Smoking one pack a day causes 150 mutations in lung cells each year: study
Xinhua, November 7, 2016 Adjust font size:
People who smoke one pack of cigarettes a day develop an average of 150 extra mutations in their lungs every year, according to a new study that helps explain why smokers have such a higher risk of developing lung cancer.
Other organs were also affected, with the study showing that a pack a day led to an estimated average 97 mutations in each cell in the larynx, 39 mutations for the pharynx, 23 mutations for mouth, 18 mutations for bladder, and 6 mutations in every cell of the liver each year.
"Before now, we had a large body of epidemiological evidence linking smoking with cancer, but now we can actually observe and quantify the molecular changes in the DNA due to cigarette smoking," Ludmil Alexandrov, co-led author from the Los Alamos National Laboratory said in a statement.
The findings were published this week in the U.S. journal Science.
Cigarettes contain more than 7,000 chemicals, including over 70 known to cause cancer. Although previous studies have associated cigarette smoking with increased risk for 17 different types of cancer, including cancer in tissue not directly exposed to smoke, it has remained unclear how smoking causes cancers.
For this study, researchers looked at over 5,000 tumours, comparing cancers from smokers with cancers from people who had never smoked.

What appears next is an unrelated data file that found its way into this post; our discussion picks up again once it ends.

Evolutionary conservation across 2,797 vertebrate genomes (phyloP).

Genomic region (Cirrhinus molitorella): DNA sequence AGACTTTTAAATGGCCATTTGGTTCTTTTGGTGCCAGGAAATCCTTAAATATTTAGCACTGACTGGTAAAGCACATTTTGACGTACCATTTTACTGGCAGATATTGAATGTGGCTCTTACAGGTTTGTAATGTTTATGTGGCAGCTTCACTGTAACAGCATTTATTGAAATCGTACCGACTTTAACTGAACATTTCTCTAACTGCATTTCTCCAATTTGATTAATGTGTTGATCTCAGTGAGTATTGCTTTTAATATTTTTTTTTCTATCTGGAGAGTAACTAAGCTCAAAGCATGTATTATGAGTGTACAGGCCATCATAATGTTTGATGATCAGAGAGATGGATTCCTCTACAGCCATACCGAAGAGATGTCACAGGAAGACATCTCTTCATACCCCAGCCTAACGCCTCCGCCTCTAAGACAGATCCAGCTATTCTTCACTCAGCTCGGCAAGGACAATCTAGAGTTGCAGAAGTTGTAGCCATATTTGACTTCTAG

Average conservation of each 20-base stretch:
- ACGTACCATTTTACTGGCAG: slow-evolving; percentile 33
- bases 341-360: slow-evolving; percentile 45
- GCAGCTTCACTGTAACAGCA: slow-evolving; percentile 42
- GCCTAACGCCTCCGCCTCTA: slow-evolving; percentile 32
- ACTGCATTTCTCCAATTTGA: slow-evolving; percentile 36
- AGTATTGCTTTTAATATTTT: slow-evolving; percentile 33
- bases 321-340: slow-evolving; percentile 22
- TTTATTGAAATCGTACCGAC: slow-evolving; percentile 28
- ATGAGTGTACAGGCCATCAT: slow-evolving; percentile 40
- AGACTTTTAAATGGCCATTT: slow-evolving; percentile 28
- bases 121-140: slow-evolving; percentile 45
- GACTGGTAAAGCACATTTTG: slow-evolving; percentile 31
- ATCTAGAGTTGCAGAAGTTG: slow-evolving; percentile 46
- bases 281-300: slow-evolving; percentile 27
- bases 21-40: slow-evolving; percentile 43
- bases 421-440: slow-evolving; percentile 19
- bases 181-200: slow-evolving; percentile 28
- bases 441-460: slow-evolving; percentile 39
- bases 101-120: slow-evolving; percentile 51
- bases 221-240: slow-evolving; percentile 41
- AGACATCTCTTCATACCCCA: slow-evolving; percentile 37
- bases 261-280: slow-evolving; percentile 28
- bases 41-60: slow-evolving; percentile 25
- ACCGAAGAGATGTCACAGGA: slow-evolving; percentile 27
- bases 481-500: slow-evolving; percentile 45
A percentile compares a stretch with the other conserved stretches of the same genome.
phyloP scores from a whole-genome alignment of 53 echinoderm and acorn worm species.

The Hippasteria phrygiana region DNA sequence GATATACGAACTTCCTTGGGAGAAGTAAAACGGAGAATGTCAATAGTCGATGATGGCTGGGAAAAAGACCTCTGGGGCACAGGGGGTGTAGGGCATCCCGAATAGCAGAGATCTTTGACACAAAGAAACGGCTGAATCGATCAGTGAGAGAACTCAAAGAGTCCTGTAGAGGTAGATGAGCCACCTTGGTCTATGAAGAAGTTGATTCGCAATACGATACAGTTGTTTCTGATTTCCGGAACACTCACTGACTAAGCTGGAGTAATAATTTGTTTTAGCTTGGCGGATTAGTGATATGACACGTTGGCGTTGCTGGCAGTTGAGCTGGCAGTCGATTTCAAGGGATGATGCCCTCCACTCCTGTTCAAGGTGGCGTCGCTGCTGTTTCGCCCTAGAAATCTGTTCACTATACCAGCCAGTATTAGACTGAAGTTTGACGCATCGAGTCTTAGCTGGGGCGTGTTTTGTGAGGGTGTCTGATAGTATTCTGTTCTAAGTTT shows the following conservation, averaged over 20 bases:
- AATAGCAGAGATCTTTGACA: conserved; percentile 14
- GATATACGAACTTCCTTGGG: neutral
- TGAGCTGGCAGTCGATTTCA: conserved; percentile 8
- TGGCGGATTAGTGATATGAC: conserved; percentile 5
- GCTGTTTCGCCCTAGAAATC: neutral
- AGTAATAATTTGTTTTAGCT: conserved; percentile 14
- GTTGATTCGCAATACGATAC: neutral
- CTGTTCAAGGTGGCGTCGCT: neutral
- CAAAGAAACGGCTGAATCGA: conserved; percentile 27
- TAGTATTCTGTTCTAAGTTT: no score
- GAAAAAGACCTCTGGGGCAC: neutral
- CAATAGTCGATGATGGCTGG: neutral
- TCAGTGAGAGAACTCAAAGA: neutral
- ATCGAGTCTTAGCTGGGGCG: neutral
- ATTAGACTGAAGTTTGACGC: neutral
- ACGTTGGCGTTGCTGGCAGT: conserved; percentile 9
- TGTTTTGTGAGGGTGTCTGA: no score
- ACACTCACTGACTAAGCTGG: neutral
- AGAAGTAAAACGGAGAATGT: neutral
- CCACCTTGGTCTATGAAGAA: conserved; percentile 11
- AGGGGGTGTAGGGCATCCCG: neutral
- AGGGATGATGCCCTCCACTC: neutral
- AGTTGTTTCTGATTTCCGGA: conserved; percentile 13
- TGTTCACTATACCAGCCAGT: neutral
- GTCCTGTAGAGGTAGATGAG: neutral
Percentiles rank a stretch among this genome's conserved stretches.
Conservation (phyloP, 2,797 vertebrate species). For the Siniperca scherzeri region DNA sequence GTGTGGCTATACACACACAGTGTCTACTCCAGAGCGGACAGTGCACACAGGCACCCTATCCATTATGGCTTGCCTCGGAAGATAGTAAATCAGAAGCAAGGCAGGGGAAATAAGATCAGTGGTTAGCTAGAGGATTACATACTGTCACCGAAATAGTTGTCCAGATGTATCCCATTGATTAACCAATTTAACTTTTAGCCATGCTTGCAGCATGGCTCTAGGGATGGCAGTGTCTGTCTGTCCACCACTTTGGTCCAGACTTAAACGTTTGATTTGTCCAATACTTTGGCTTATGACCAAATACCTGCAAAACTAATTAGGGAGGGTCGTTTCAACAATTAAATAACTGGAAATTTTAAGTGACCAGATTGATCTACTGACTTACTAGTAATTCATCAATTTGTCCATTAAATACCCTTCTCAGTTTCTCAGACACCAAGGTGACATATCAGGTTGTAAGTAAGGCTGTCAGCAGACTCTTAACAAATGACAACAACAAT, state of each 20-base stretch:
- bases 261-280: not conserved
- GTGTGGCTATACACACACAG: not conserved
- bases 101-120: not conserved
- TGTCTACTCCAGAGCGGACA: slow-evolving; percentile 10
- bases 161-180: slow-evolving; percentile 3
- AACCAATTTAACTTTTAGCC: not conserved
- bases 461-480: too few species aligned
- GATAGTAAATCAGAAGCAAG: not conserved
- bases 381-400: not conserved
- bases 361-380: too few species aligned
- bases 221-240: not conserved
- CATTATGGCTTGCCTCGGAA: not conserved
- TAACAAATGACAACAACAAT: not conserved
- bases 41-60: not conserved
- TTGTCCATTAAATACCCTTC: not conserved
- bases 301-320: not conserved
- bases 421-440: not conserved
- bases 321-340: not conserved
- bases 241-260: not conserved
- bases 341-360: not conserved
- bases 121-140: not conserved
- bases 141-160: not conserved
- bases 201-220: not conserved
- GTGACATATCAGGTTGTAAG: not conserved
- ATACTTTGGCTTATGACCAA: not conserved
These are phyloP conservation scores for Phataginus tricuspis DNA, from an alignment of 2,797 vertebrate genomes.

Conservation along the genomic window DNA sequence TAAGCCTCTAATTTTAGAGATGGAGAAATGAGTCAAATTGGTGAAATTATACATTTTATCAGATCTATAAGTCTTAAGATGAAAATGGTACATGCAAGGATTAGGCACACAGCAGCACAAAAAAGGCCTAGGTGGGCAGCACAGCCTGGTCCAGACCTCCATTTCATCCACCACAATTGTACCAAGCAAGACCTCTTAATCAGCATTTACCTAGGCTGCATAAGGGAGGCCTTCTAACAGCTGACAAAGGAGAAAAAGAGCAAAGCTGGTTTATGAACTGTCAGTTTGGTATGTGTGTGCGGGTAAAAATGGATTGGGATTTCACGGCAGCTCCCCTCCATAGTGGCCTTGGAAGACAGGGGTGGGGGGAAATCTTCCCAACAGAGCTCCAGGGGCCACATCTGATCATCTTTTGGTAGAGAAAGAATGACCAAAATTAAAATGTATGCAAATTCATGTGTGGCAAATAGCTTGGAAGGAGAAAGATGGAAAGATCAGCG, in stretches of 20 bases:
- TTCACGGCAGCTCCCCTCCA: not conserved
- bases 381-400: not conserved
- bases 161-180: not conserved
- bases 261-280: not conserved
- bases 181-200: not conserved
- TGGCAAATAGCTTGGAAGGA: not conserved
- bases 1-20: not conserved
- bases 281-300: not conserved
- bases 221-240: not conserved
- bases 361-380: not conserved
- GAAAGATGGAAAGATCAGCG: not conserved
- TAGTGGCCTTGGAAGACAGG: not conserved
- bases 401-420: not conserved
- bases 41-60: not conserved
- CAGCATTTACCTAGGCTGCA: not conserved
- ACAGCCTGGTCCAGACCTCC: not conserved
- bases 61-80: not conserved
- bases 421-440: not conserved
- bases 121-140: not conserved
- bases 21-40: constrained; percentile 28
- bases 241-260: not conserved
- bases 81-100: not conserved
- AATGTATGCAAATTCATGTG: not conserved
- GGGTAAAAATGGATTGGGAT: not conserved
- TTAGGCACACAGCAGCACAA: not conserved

They found particular molecular fingerprints of DNA damage -- called mutational signatures -- in the smokers' DNA, and they counted the number of these particular mutations in different tumours.
The study revealed at least five distinct processes of DNA damage due to cigarette smoking.
The most widespread of these is a mutational signature already found in all cancers, which "seems to accelerate the speed of a cellular clock that mutates DNA prematurely," they said.
"The genome of every cancer provides a kind of 'archaeological record,' written in the DNA code itself, of the exposures that caused the mutations that lead to the cancer," Professor Sir Mike Stratton, joint lead author from the Wellcome Trust Sanger Institute, explained. "Our research indicates that the way tobacco smoking causes cancer is more complex than we thought."
Tobacco smoking claims the lives of at least six million people every year and, if current trends continue, the World Health Organization predicts more than one billion tobacco-related deaths in this century.